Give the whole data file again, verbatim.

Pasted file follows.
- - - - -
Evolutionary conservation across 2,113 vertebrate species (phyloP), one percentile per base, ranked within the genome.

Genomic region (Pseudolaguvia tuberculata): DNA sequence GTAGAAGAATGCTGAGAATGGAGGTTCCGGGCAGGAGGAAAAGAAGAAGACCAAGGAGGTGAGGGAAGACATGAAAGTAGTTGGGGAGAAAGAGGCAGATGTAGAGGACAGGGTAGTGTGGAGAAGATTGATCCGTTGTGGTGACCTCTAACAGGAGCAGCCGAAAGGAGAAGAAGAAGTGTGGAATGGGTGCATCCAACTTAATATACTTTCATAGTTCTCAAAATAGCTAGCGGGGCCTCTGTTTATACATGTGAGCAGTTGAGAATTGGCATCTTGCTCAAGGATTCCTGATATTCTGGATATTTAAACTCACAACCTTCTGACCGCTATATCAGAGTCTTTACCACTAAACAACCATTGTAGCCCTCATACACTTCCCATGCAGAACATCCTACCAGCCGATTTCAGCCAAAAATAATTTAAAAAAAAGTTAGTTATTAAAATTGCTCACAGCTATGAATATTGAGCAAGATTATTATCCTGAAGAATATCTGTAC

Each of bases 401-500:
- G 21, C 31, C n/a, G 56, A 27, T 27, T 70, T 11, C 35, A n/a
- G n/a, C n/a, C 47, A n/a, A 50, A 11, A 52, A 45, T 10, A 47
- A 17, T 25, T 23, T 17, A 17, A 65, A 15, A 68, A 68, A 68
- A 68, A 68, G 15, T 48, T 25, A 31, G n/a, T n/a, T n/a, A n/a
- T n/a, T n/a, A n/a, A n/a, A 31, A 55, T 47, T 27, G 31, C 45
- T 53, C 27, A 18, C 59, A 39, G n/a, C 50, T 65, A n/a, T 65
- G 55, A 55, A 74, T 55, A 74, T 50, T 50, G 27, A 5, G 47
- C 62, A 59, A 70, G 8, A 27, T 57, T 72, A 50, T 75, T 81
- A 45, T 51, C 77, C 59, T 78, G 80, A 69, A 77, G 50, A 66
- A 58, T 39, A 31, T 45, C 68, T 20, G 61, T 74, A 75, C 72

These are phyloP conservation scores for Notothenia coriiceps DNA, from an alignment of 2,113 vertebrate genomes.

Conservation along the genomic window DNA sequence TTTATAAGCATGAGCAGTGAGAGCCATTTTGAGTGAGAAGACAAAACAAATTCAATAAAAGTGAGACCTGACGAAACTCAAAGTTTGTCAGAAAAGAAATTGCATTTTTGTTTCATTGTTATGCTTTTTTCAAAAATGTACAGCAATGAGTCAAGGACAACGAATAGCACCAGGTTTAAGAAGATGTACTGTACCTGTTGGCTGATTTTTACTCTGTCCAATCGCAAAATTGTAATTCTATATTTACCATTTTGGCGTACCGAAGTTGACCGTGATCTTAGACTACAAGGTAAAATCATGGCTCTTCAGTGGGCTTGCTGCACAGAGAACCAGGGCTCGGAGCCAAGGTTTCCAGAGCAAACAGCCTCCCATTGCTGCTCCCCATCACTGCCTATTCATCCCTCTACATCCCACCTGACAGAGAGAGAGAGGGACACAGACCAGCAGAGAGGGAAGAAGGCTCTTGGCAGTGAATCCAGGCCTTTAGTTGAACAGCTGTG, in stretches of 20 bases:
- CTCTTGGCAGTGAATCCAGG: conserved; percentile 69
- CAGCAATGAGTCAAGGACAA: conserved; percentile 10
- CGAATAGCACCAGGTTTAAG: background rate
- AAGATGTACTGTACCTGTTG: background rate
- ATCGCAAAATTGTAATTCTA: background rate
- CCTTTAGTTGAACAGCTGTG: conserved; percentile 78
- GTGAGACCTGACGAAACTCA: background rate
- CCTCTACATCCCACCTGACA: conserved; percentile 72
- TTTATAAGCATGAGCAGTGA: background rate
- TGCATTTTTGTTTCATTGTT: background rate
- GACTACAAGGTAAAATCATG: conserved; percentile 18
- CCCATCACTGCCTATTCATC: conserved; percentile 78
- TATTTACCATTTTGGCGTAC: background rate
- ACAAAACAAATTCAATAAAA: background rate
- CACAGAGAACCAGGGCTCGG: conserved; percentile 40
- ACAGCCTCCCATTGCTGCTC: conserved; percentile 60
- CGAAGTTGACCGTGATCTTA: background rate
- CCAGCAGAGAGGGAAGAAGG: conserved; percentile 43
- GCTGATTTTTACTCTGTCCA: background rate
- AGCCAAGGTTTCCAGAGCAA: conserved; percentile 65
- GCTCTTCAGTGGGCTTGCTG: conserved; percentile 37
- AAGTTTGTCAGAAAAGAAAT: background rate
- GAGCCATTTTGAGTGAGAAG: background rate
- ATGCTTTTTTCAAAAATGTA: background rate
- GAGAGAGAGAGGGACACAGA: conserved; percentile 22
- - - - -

Evolutionary conservation across 2,113 vertebrate species (phyloP), one percentile per base, ranked within the genome.

Genomic region (Pseudolaguvia tuberculata): DNA sequence GTAGAAGAATGCTGAGAATGGAGGTTCCGGGCAGGAGGAAAAGAAGAAGACCAAGGAGGTGAGGGAAGACATGAAAGTAGTTGGGGAGAAAGAGGCAGATGTAGAGGACAGGGTAGTGTGGAGAAGATTGATCCGTTGTGGTGACCTCTAACAGGAGCAGCCGAAAGGAGAAGAAGAAGTGTGGAATGGGTGCATCCAACTTAATATACTTTCATAGTTCTCAAAATAGCTAGCGGGGCCTCTGTTTATACATGTGAGCAGTTGAGAATTGGCATCTTGCTCAAGGATTCCTGATATTCTGGATATTTAAACTCACAACCTTCTGACCGCTATATCAGAGTCTTTACCACTAAACAACCATTGTAGCCCTCATACACTTCCCATGCAGAACATCCTACCAGCCGATTTCAGCCAAAAATAATTTAAAAAAAAGTTAGTTATTAAAATTGCTCACAGCTATGAATATTGAGCAAGATTATTATCCTGAAGAATATCTGTAC

Each of bases 401-500:
- G 21, C 31, C n/a, G 56, A 27, T 27, T 70, T 11, C 35, A n/a
- G n/a, C n/a, C 47, A n/a, A 50, A 11, A 52, A 45, T 10, A 47
- A 17, T 25, T 23, T 17, A 17, A 65, A 15, A 68, A 68, A 68
- A 68, A 68, G 15, T 48, T 25, A 31, G n/a, T n/a, T n/a, A n/a
- T n/a, T n/a, A n/a, A n/a, A 31, A 55, T 47, T 27, G 31, C 45
- T 53, C 27, A 18, C 59, A 39, G n/a, C 50, T 65, A n/a, T 65
- G 55, A 55, A 74, T 55, A 74, T 50, T 50, G 27, A 5, G 47
- C 62, A 59, A 70, G 8, A 27, T 57, T 72, A 50, T 75, T 81
- A 45, T 51, C 77, C 59, T 78, G 80, A 69, A 77, G 50, A 66
- A 58, T 39, A 31, T 45, C 68, T 20, G 61, T 74, A 75, C 72

These are phyloP conservation scores for Notothenia coriiceps DNA, from an alignment of 2,113 vertebrate genomes.

Conservation along the genomic window DNA sequence TTTATAAGCATGAGCAGTGAGAGCCATTTTGAGTGAGAAGACAAAACAAATTCAATAAAAGTGAGACCTGACGAAACTCAAAGTTTGTCAGAAAAGAAATTGCATTTTTGTTTCATTGTTATGCTTTTTTCAAAAATGTACAGCAATGAGTCAAGGACAACGAATAGCACCAGGTTTAAGAAGATGTACTGTACCTGTTGGCTGATTTTTACTCTGTCCAATCGCAAAATTGTAATTCTATATTTACCATTTTGGCGTACCGAAGTTGACCGTGATCTTAGACTACAAGGTAAAATCATGGCTCTTCAGTGGGCTTGCTGCACAGAGAACCAGGGCTCGGAGCCAAGGTTTCCAGAGCAAACAGCCTCCCATTGCTGCTCCCCATCACTGCCTATTCATCCCTCTACATCCCACCTGACAGAGAGAGAGAGGGACACAGACCAGCAGAGAGGGAAGAAGGCTCTTGGCAGTGAATCCAGGCCTTTAGTTGAACAGCTGTG, in stretches of 20 bases:
- CTCTTGGCAGTGAATCCAGG: conserved; percentile 69
- CAGCAATGAGTCAAGGACAA: conserved; percentile 10
- CGAATAGCACCAGGTTTAAG: background rate
- AAGATGTACTGTACCTGTTG: background rate
- ATCGCAAAATTGTAATTCTA: background rate
- CCTTTAGTTGAACAGCTGTG: conserved; percentile 78
- GTGAGACCTGACGAAACTCA: background rate
- CCTCTACATCCCACCTGACA: conserved; percentile 72
- TTTATAAGCATGAGCAGTGA: background rate
- TGCATTTTTGTTTCATTGTT: background rate
- GACTACAAGGTAAAATCATG: conserved; percentile 18
- CCCATCACTGCCTATTCATC: conserved; percentile 78
- TATTTACCATTTTGGCGTAC: background rate
- ACAAAACAAATTCAATAAAA: background rate
- CACAGAGAACCAGGGCTCGG: conserved; percentile 40
- ACAGCCTCCCATTGCTGCTC: conserved; percentile 60
- CGAAGTTGACCGTGATCTTA: background rate
- CCAGCAGAGAGGGAAGAAGG: conserved; percentile 43
- GCTGATTTTTACTCTGTCCA: background rate
- AGCCAAGGTTTCCAGAGCAA: conserved; percentile 65
- GCTCTTCAGTGGGCTTGCTG: conserved; percentile 37
- AAGTTTGTCAGAAAAGAAAT: background rate
- GAGCCATTTTGAGTGAGAAG: background rate
- ATGCTTTTTTCAAAAATGTA: background rate
- GAGAGAGAGAGGGACACAGA: conserved; percentile 22